1. Welcome to Religious Forums, a friendly forum to discuss all religions in a friendly surrounding.

    Your voice is missing! You will need to register to get access to the following site features:
    • Reply to discussions and create your own threads.
    • Our modern chat room. No add-ons or extensions required, just login and start chatting!
    • Access to private conversations with other members.

    We hope to see you as a part of our community soon!

Featured Punishment for adultery

Discussion in 'Religious Debates' started by InvestigateTruth, Jan 25, 2019.

?
  1. Flogging

    0 vote(s)
    0.0%
  2. Death by stone

    2.4%
  3. Prison

    0 vote(s)
    0.0%
  4. Paying a fine (some money)

    9.5%
  5. No punishment is needed

    64.3%
  6. Other

    23.8%
  1. ChristineM

    ChristineM "Be strong" I whispered to my coffee.
    Premium Member

    Joined:
    Mar 3, 2017
    Messages:
    14,650
    Ratings:
    +10,200
    Religion:
    None
    Selfish? An open relationship is about giving, not selfishness

    You know nothing about the children of those unions.

    Nor do you have an inkling of such a relationship.
     
    • Winner Winner x 2
    • Like Like x 1
    • Funny Funny x 1
  2. QuestioningMind

    QuestioningMind Well-Known Member

    Joined:
    Oct 3, 2010
    Messages:
    2,431
    Ratings:
    +1,783
    It's a personal matter between the people involved in the marriage. It's no one else's business.
     
    • Like Like x 4
    • Winner Winner x 2
  3. QuestioningMind

    QuestioningMind Well-Known Member

    Joined:
    Oct 3, 2010
    Messages:
    2,431
    Ratings:
    +1,783

    How do you imagine that punishing one of the parents will somehow improve the lives of the children?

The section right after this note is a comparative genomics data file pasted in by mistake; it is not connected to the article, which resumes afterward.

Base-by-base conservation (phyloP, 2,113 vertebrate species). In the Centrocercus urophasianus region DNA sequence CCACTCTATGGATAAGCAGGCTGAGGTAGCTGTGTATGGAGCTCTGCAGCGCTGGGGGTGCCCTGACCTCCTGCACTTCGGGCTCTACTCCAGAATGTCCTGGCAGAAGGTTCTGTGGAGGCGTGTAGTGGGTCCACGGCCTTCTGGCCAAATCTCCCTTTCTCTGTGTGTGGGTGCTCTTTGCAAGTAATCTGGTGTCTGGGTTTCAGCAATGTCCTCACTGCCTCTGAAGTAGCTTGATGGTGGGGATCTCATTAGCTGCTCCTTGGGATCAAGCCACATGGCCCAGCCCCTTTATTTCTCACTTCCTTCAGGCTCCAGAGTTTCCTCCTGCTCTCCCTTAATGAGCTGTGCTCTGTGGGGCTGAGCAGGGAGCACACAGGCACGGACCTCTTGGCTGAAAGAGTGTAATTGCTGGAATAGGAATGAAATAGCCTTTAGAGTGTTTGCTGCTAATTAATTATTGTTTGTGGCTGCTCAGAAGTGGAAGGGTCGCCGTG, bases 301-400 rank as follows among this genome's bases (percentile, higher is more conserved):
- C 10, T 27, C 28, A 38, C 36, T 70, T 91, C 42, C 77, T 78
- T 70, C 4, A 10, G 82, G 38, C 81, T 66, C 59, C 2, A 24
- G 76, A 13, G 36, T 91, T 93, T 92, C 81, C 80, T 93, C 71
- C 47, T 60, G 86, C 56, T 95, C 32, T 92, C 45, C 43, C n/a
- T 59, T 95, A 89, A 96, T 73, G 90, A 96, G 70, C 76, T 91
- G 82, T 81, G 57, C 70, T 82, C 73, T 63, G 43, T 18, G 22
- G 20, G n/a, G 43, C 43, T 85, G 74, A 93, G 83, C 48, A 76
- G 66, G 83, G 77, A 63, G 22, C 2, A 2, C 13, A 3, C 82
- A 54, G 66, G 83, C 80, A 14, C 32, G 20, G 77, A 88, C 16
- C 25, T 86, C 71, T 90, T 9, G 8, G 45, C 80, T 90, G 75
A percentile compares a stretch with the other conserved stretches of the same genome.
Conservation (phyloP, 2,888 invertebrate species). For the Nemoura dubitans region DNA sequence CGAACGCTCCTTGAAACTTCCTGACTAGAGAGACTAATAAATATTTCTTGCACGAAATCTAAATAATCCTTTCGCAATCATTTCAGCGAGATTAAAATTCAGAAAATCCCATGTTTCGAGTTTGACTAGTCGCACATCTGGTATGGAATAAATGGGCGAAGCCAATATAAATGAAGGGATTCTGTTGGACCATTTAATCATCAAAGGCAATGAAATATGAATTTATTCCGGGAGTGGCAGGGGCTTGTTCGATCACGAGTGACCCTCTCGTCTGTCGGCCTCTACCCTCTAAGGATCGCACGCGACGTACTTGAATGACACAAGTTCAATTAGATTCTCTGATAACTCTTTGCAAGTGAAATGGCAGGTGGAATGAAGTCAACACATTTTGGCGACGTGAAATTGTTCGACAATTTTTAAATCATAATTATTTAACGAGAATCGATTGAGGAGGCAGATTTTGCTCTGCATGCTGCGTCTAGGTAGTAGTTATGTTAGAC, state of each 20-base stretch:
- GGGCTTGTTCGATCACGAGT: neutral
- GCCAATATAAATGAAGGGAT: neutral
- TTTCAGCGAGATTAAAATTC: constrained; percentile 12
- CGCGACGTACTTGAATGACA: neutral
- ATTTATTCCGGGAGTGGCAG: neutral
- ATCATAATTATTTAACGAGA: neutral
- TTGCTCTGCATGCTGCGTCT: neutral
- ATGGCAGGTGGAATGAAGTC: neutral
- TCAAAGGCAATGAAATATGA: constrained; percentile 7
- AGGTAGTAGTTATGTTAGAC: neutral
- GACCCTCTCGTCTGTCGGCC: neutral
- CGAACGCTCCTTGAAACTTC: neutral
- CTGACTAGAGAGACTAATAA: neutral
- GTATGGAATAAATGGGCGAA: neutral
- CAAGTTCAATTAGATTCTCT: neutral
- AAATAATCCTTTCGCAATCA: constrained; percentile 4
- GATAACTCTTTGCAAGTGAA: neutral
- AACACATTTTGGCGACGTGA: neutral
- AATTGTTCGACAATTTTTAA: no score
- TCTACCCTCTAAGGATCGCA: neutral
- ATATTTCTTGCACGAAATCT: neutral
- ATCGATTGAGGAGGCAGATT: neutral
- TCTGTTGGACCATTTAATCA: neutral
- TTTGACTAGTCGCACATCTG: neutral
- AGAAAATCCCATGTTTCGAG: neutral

Many people get married so that they can have the legal benefits that marriage provides.
     
    • Like Like x 6
  4. Polymath257

    Polymath257 Think & Care
    Staff Member Premium Member

    Joined:
    Mar 28, 2017
    Messages:
    11,694
    Ratings:
    +11,224
    Religion:
    Non-theist

    Punishment is a very general term here. Let's assume that the agreement between the married couple is that no outside sexual relationships are allowed. Let's also assume that one of spouses violates that agreement and the other spouse does not want to renegotiate the terms of the agreement.

    It is certainly reasonable for the other spouse to feel hurt by the violation of trust. It may well be that they extract a punishment in order to continue the marriage ( I've heard this described as 'being on a short leash') or decide to ask for a divorce, which may be another form of punishment. I don't see either of these as unreasonable.

    It may well be that friends and family, as a sign of support for the aggrieved spouse, decide to restrict communication or contact with the violator. Depending on specifics, this is usually also quite reasonable.

    it may be that some people decide not to conduct business ventures with the violating spouse. While within their rights, I see this as a borderline thing. This should not be the concern of a business partner.

    It may be that a judge in a divorce case decides to restrict contact with children because of the infidelity. In general, I don't consider this to be a good thing because it hurts the children more than necessary.

    Or, it may be the government wants to level a fine, impose jail time, or have some other form of legal punishment. I consider this to be completely unreasonable..
     
  5. Apologes

    Apologes Active Member

    Joined:
    Sep 18, 2016
    Messages:
    361
    Ratings:
    +143
    Religion:
    Christianity
    None, what kind of a question is that?

    Also, why is it only for those who are in a relationship with someone of opposite sex? Is cheating in a homosexual relationship less bad?
     
    • Like Like x 5
    • Winner Winner x 1
  6. Vouthon

    Vouthon In varietate concordia
    Staff Member Premium Member

    Joined:
    Apr 17, 2013
    Messages:
    2,309
    Ratings:
    +1,955
    Religion:
    Catholicism
    Angelus Silesius (c. 1624 – 1677), one of my favourite of the Catholic mystics, had some germane advice here:


    Alexandrines of Angelus Silesius

    I know the nightingale mocks not the cuckoo's call;
    Yet if my song apes not yours, may I not sing at all?